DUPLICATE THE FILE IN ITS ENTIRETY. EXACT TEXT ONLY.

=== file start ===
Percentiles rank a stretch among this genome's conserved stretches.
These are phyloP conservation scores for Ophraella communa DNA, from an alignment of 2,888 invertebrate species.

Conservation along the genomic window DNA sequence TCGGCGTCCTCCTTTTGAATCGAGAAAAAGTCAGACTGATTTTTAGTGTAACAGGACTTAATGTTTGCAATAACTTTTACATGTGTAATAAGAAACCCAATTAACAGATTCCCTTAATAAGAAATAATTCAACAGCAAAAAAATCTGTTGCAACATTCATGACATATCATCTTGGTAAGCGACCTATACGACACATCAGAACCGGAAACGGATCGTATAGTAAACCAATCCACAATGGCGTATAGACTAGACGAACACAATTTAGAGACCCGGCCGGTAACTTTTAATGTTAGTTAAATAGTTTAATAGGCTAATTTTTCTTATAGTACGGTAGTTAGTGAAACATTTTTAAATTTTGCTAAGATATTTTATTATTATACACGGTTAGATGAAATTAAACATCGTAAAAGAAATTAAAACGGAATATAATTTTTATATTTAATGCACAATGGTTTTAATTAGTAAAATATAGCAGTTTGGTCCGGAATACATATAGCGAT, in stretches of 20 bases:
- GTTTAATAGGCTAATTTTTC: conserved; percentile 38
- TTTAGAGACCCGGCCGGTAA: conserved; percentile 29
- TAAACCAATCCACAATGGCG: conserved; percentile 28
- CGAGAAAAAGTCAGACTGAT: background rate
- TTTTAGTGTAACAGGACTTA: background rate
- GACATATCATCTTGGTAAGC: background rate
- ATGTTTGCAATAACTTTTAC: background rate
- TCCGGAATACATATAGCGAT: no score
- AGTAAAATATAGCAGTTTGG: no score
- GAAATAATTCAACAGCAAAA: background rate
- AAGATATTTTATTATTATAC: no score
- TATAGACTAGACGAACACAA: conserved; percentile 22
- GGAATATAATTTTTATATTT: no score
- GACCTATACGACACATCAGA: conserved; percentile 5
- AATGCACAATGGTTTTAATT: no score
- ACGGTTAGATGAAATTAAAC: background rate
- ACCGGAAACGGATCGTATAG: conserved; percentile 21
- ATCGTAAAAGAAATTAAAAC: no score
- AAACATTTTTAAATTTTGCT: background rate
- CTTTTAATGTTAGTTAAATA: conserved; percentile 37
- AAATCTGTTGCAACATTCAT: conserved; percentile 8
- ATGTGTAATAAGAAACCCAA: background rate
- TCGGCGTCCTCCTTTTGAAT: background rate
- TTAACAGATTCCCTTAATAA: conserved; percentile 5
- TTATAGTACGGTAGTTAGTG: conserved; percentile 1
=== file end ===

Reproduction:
Percentiles rank a stretch among this genome's conserved stretches.
These are phyloP conservation scores for Ophraella communa DNA, from an alignment of 2,888 invertebrate species.

Conservation along the genomic window DNA sequence TCGGCGTCCTCCTTTTGAATCGAGAAAAAGTCAGACTGATTTTTAGTGTAACAGGACTTAATGTTTGCAATAACTTTTACATGTGTAATAAGAAACCCAATTAACAGATTCCCTTAATAAGAAATAATTCAACAGCAAAAAAATCTGTTGCAACATTCATGACATATCATCTTGGTAAGCGACCTATACGACACATCAGAACCGGAAACGGATCGTATAGTAAACCAATCCACAATGGCGTATAGACTAGACGAACACAATTTAGAGACCCGGCCGGTAACTTTTAATGTTAGTTAAATAGTTTAATAGGCTAATTTTTCTTATAGTACGGTAGTTAGTGAAACATTTTTAAATTTTGCTAAGATATTTTATTATTATACACGGTTAGATGAAATTAAACATCGTAAAAGAAATTAAAACGGAATATAATTTTTATATTTAATGCACAATGGTTTTAATTAGTAAAATATAGCAGTTTGGTCCGGAATACATATAGCGAT, in stretches of 20 bases:
- GTTTAATAGGCTAATTTTTC: conserved; percentile 38
- TTTAGAGACCCGGCCGGTAA: conserved; percentile 29
- TAAACCAATCCACAATGGCG: conserved; percentile 28
- CGAGAAAAAGTCAGACTGAT: background rate
- TTTTAGTGTAACAGGACTTA: background rate
- GACATATCATCTTGGTAAGC: background rate
- ATGTTTGCAATAACTTTTAC: background rate
- TCCGGAATACATATAGCGAT: no score
- AGTAAAATATAGCAGTTTGG: no score
- GAAATAATTCAACAGCAAAA: background rate
- AAGATATTTTATTATTATAC: no score
- TATAGACTAGACGAACACAA: conserved; percentile 22
- GGAATATAATTTTTATATTT: no score
- GACCTATACGACACATCAGA: conserved; percentile 5
- AATGCACAATGGTTTTAATT: no score
- ACGGTTAGATGAAATTAAAC: background rate
- ACCGGAAACGGATCGTATAG: conserved; percentile 21
- ATCGTAAAAGAAATTAAAAC: no score
- AAACATTTTTAAATTTTGCT: background rate
- CTTTTAATGTTAGTTAAATA: conserved; percentile 37
- AAATCTGTTGCAACATTCAT: conserved; percentile 8
- ATGTGTAATAAGAAACCCAA: background rate
- TCGGCGTCCTCCTTTTGAAT: background rate
- TTAACAGATTCCCTTAATAA: conserved; percentile 5
- TTATAGTACGGTAGTTAGTG: conserved; percentile 1